Can ultrarunner Timothy Olson beat the Pacific Crest Trail speed record? He is trying right now

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It was only day two of Timothy Olson’s attempt to break the speed record on the Pacific Crest Trail, and one of the ultrarunning sponsors was in trouble.

On Wednesday afternoon, Olson, 34, was somewhere in the arid desert hills about 70 miles north of the Mexican border, jogging alone in the scorching midday heat. A blocked road had prevented his support team, traveling by car and motorhome, from reaching him with essential supplies.

Lacking water, Olson began to feel the first effects of dehydration. He texted his team, a small group that includes his wife, Krista, and parents, and launched what his stepfather called a “near-rescue mission.” At a crossroads in front of Olson, three men loaded backpacks with gallons of water, energy products and snacks and sabotaged him 15 miles downstream to meet him.

“He was moving very slowly,” said Bob Loomis, Olson’s 64-year-old stepfather, who is also an accomplished endurance athlete. But after taking in water, electrolytes, and food, Olson “fired right away” and kept pushing north.

These are the types of moments Olson will face as he attempts to lay off the entire 2,650 mile Pacific Crest Trail in under 52 days. This is the record for an accompanied trek, established in 2016 by a Belgian dentist named Karel Sabbe. To break it, Olson will need to average about 52 miles a day – the equivalent of consecutive marathons – for 50 consecutive days, through a gauntlet of ruthless wilderness and unpredictable weather.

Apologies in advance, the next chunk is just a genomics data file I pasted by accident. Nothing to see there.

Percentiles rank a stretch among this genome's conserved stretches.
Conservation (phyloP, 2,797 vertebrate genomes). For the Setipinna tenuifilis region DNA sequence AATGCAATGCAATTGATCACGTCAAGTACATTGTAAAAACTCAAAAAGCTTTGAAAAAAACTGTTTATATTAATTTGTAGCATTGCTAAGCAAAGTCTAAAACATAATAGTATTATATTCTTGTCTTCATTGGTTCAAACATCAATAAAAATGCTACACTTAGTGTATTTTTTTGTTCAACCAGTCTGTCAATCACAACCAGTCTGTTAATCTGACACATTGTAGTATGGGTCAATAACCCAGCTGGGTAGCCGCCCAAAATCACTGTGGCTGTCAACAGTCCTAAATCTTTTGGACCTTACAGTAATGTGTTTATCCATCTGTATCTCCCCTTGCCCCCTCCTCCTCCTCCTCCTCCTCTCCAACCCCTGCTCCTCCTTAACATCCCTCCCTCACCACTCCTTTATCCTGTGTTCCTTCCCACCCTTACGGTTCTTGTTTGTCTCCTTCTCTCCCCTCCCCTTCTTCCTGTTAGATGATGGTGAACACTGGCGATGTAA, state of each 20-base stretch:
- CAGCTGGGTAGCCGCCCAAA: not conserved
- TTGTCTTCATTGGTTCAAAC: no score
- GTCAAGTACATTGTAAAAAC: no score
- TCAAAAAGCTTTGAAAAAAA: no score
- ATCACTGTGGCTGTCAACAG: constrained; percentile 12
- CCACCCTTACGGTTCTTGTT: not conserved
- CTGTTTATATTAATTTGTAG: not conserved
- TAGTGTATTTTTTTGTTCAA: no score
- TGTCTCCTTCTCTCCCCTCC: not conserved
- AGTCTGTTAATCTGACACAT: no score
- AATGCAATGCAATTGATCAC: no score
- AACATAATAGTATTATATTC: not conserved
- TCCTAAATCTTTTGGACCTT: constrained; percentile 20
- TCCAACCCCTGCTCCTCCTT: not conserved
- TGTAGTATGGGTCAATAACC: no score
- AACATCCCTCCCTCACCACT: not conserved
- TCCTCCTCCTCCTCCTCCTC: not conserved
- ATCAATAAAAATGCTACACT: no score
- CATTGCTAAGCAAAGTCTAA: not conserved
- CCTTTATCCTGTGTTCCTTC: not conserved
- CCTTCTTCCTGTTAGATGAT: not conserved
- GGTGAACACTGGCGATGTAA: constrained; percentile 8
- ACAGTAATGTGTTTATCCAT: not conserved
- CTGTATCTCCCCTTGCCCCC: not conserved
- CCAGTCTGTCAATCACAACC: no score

Hikers typically spend 6 months hiking the trail, but the few speed hikers who broke the record in the past decade have reduced that time to less than 2 months.

Olson could not be reached for this article but Krista spoke about the challenges ahead.

“He is undertaking the greatest feat of endurance he has ever attempted to achieve,” she said.

If there’s one person who’s up to it, maybe it’s Olson, whose speed and talent helped usher in the modern era of highly competitive ultramarathons. Ten years ago, he set course records in some of the world’s greatest races, including the Western States Endurance Run, a 100-mile high-altitude race that stretches from the Lake Tahoe Basin to the west to Auburn.

Olson has since become a leading figure in the sport and is known within the community for his environmentally conscious worldview and predilection for daily meditation. He lives in Boulder, Colorado, with Krista, who regularly teams up for him on his races, and their two young children.

But the 100 mile races that Olson is used to are milk races compared to the massive PCT.

“It’s a new ball game for me,” Olson said in a recent episode of The Fastest Known podcast. “When you are given an opportunity like this in life, you take it and go for it. “

From its southern terminus at the Mexican border, the PCT begins in the silty desert then ascends with the Sierra and through the dense forests of Oregon before peaking in the Washington Cascade Range and ending at the Canadian border.